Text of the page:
Quite the change of pace for our second movie choice. I was pondering the blog today while out for my allotted stroll. The podcast I was listening to dealt with Bernie Sanders’ decision to bow out of the race for President of the USA. The combination of the scenery, and discussion of socialist politics, brought to mind the movie Jimmy’s Hall (2014). It is the true tale of Jimmy Gralton, the only Irish citizen ever deported from Ireland, and was filmed on location right beside us here in the counties of Leitrim and Sligo. I think it’s an interesting movie and one that may have passed you by.
Spoiler free synopsis
Leitrim-born Jimmy returns to Ireland after years of exile in the USA. His mother and many friends are delighted to see him back -but Catholic priest Father Sheridan and the local authorities less so. The reason? This is Ireland in 1932 and Jimmy is a known socialist, to be treated with fear and suspicion. When he reopens the village hall for signing dancing and drama, this proves a step too far.
Will it make me sing the Internationale?
Anyone who knows the work of Ken Loach and writer Paul Lafferty will know where the movie’s sympathies lie. The last time the duo worked on an Irish movie it was the excellent “The Wind That Shakes the Barley”. Although Jimmy’s Hall also deals with the fallout from the War of Independence, it is much lighter fare than their previous effort.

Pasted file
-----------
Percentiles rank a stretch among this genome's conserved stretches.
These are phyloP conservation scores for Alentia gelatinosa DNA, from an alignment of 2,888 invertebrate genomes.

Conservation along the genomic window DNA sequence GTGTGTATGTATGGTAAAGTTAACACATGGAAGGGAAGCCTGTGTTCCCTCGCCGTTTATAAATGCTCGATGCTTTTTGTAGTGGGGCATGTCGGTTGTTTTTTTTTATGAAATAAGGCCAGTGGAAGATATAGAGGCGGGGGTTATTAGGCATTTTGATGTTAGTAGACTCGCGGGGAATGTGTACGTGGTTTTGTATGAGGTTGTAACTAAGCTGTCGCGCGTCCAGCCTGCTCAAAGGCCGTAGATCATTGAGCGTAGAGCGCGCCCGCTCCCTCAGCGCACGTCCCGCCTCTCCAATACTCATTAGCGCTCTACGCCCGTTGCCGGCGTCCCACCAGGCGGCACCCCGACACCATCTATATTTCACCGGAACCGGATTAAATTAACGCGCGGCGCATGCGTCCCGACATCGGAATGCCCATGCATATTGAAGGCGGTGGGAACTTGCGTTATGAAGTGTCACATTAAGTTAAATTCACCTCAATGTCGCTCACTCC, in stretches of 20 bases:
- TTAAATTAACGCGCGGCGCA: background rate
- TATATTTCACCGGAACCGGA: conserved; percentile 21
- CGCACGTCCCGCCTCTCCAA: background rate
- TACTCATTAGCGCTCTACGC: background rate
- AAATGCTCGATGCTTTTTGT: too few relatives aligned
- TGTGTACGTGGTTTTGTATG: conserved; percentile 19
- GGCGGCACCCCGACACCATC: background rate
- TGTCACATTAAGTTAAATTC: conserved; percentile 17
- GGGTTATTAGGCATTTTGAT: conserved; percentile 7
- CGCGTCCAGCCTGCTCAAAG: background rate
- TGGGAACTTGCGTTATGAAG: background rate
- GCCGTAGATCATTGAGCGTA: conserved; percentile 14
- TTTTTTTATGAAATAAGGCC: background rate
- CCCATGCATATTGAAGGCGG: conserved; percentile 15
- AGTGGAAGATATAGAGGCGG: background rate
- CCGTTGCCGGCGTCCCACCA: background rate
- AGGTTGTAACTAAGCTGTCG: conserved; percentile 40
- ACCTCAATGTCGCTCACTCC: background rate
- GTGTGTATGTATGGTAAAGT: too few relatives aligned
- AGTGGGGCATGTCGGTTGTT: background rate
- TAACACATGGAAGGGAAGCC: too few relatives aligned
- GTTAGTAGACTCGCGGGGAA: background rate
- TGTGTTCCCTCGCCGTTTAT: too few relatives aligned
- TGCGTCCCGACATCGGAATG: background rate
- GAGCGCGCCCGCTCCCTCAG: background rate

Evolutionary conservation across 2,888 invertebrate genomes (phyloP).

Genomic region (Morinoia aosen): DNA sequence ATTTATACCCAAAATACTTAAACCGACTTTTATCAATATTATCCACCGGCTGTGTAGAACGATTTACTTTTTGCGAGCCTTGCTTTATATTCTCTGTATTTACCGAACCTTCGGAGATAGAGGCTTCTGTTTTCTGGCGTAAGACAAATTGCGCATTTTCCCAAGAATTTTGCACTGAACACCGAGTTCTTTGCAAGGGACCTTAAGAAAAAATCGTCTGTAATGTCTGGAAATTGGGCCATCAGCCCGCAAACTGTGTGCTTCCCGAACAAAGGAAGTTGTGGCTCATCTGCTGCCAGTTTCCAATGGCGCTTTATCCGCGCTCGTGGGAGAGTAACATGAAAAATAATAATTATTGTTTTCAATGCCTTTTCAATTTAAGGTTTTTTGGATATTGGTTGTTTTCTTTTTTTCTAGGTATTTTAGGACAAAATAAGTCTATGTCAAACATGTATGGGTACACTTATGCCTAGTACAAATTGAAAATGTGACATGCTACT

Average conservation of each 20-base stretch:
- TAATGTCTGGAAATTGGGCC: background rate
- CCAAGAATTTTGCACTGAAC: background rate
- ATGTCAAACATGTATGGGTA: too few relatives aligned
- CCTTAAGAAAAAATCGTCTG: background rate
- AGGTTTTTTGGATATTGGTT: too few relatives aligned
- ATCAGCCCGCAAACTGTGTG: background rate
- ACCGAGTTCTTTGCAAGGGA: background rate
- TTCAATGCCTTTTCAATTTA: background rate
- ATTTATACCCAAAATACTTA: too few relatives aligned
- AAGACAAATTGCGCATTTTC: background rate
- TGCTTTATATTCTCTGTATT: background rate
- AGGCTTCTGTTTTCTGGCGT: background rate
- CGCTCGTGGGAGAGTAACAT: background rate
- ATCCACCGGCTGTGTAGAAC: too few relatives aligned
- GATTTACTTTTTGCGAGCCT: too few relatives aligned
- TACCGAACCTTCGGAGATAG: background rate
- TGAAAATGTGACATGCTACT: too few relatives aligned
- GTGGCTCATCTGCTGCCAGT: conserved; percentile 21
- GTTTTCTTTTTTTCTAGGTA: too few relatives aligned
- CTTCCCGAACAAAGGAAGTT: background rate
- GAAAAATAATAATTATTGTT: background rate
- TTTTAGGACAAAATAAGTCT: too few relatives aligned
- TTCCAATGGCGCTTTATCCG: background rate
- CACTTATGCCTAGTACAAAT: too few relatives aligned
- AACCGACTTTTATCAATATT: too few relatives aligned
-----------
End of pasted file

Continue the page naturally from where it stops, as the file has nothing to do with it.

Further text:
For all it’s rebellious spirit and progressive DNA, Jimmy’s Hall is a nostalgic, charming and warm affair too. Some critics bemoaned that the characters debated rather than talked. To that I would say – of course they do, it’s Ken Loach. The accusations that it’s the Quiet Man meets Footloose are less fair. But quite funny all the same.
It stars Barry Ward as Jimmy, who we’ll meet again when we review Extra Ordinary. The ubiquitous Andrew Scott plays a somewhat less hot priest than he did in Fleabag and you may also recognize Aisling Franciosi (The Fall, The Nightingale).
Of all Loach’s films it’s more entertaining than essential. However, it’s well worth a watch, especially for those in search of an Irish story you haven’t heard before.
On date of writing it’s available for rent from Apple, Amazon and YouTube among others.
You might like this if you enjoyed:
The Wind That Shakes the Barley, I, Daniel Blake